Appellant here contends that there is a reasonable probability that Section 876.05, Florida Statutes, F.S.A., is unconstitutional and that for this reason the Chancellor should have granted the requested temporary injunction.

The appellee contends that there is no probability of a holding to the effect that the statute is unconstitutional. It further relies on the proposition that the appellant has failed to demonstrate a clear abuse of discretion by the Chancellor.

We have taken jurisdiction of the interlocutory appeal under that provision of Article V, Section 4, Florida Constitution, pursuant to which we may directly review "interlocutory orders or decrees passing upon chancery matters which upon a final decree would be directly appealable to the supreme court." The order denying the temporary injunction did not in and of itself pass upon the validity of a statute or construe a controlling provision of the Constitution. It was nevertheless an interlocutory step in a proceeding in which the ultimate determination of the validity of the statute involved is absolutely inescapable. Under the quoted provision of the Constitution, our jurisdiction to review interlocutory orders may be made to appear from the language of the order itself. For example, a Chancellor might pass upon the validity of a statute or construe a controlling provision of the Constitution in the interlocutory order. This was the type of situation presented to us in City of Miami v. Aronovitz, Fla., 114 So. 2d 784. We also have jurisdiction to review interlocutory orders when the record presented reveals, as it does here, that the jurisdictional factor so permeates the entire proceeding that the trial judge inescapably must ultimately enter a final decree which would be directly appealable to this Court. There must be no alternative to the proposition that a directly appealable decree will essentially and beyond all question be the final result of the proceeding.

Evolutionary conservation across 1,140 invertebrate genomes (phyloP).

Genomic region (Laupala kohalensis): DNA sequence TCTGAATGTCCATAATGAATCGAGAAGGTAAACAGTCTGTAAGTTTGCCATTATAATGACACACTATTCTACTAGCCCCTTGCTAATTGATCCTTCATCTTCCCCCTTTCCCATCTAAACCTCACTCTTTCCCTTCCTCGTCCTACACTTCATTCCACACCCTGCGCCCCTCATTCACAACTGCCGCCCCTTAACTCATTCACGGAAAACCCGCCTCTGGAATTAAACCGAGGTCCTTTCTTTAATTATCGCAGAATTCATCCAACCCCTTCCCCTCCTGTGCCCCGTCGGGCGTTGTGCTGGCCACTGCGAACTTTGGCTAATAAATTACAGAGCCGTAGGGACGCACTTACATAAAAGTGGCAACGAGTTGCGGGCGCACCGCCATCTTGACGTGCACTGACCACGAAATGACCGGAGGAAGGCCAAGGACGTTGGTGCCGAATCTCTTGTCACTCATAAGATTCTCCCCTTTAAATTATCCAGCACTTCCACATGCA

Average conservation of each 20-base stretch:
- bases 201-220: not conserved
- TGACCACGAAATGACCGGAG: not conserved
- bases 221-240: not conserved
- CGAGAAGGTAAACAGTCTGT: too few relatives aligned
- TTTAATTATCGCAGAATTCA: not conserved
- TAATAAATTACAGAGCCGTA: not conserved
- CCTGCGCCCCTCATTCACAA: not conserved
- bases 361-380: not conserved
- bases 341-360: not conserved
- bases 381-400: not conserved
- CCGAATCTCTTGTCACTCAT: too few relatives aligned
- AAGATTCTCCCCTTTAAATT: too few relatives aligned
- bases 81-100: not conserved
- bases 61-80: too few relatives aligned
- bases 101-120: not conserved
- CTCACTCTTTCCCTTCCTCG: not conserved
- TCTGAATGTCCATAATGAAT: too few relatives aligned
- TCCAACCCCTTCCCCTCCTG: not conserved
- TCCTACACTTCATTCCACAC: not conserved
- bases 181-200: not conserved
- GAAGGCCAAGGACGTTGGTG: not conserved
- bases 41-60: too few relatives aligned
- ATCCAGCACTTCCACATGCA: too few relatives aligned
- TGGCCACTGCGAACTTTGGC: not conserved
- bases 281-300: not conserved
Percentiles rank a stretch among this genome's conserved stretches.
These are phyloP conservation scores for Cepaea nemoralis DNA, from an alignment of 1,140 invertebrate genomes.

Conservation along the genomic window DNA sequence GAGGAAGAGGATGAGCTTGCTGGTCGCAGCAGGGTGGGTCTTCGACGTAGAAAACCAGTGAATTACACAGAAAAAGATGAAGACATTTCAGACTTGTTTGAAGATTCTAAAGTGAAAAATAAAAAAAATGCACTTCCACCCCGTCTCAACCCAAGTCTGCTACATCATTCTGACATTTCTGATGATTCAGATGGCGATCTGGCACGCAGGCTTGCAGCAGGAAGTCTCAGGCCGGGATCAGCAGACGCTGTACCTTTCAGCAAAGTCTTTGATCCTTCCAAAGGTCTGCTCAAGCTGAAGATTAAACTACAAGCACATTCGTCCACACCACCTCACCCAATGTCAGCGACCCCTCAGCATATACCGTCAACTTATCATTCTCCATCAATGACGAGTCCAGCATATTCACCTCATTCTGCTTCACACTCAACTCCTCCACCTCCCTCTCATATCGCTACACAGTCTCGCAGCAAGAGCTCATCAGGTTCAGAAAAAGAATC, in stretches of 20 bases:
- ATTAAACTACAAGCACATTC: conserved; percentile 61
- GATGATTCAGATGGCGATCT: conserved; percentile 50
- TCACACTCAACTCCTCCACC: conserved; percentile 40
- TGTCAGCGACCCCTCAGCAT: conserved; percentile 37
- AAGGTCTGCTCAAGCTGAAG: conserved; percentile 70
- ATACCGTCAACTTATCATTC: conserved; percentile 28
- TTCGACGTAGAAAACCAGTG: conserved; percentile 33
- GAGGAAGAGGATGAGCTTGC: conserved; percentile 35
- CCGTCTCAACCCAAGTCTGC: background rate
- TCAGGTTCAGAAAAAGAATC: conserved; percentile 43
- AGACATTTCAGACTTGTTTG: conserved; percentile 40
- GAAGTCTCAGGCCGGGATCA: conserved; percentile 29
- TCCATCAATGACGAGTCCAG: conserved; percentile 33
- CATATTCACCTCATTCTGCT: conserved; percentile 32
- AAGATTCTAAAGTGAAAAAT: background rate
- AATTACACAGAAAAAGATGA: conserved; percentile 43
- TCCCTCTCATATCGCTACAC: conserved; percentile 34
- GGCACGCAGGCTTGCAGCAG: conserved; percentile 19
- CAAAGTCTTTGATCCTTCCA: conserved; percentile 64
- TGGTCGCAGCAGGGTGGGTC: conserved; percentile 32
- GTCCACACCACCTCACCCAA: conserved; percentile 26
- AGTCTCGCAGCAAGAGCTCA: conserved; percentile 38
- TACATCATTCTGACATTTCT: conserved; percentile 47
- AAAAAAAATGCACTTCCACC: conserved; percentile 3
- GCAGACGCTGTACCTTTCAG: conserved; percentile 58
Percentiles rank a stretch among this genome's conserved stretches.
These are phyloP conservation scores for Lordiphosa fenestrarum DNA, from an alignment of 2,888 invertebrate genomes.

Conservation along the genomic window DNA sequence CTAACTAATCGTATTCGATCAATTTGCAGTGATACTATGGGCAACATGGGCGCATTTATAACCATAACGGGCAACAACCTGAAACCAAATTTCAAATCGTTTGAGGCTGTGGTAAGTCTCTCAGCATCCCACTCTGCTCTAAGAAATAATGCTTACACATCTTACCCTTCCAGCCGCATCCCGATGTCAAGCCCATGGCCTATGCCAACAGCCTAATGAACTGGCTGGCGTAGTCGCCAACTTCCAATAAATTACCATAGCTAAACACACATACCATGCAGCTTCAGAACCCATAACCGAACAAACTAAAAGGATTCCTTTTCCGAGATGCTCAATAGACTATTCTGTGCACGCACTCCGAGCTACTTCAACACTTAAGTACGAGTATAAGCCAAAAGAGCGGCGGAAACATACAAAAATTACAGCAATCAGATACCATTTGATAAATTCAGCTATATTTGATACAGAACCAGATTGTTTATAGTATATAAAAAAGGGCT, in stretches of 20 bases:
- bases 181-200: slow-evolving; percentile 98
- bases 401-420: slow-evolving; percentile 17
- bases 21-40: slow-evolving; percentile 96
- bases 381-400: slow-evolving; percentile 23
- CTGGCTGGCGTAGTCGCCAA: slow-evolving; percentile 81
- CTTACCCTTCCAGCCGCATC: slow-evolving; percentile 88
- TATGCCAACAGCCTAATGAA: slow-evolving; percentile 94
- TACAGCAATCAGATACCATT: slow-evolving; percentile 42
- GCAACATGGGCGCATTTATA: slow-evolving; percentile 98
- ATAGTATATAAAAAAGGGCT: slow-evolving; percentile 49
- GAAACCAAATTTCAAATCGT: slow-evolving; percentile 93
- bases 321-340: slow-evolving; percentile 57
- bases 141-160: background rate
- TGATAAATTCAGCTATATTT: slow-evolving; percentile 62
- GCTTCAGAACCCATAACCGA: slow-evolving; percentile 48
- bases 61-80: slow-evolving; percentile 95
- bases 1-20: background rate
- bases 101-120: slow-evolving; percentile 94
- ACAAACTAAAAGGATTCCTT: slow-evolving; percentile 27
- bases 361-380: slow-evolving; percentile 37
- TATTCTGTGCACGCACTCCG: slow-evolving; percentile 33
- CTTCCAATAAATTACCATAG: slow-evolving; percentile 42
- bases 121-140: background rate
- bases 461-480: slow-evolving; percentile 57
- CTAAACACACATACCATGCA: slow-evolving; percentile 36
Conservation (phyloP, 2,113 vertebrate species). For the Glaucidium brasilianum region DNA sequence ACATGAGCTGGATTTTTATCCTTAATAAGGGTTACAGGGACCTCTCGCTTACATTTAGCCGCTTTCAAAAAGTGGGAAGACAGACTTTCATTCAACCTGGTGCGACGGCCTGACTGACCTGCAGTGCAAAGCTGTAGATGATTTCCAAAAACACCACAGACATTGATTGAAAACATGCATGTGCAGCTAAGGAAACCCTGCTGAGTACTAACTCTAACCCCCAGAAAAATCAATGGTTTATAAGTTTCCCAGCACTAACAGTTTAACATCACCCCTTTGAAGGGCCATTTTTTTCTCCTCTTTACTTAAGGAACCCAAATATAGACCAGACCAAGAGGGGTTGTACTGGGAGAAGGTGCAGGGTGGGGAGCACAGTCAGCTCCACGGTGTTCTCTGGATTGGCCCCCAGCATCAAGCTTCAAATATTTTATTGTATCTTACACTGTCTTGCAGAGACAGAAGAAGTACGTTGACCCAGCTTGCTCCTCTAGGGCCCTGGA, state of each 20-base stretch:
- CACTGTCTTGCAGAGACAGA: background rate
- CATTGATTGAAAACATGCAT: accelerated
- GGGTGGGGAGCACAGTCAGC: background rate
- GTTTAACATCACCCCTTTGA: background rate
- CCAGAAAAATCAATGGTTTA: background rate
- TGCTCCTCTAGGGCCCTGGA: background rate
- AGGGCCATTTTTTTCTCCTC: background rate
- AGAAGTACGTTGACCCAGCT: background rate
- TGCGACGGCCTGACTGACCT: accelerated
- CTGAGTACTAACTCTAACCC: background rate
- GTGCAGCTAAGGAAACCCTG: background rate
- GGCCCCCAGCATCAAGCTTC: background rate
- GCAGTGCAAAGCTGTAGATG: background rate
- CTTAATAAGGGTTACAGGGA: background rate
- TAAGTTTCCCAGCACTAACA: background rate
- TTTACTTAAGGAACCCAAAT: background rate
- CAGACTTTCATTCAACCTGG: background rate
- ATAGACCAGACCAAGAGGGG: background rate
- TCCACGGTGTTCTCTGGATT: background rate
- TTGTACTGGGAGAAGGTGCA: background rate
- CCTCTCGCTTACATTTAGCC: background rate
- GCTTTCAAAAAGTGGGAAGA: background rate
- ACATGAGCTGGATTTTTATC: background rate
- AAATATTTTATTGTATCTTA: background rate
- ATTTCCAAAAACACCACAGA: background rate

The reason for this provision in our Constitution simply is to enable this Court to take jurisdiction of the interlocutory aspects of a case which clearly and beyond all doubt will necessarily be appealable directly to this Court upon the entry of the final decree.

*544 Having disposed of the jurisdictional matter we proceed to the merits of the appeal. The appellant has failed completely to demonstrate a clear abuse of discretion by the Chancellor. He must do this if he is to justify our reversal of the order denying the injunction. Paramount Enterprises v. Mitchell, 104 Fla. 407, 140 So. 328; Bishop v. First Old State Bank, 142 Fla. 190, 194 So. 488; Shaw v. Palmer, 54 Fla. 490, 44 So. 953; City of West Palm Beach v. Eppelman, 132 Fla. 686, 181 So. 894.

The record comes here merely on the complaint and the order under attack. No testimony was taken. We must, therefore, look to the allegations of the complaint to determine whether they reveal justification for the relief sought by the appellant.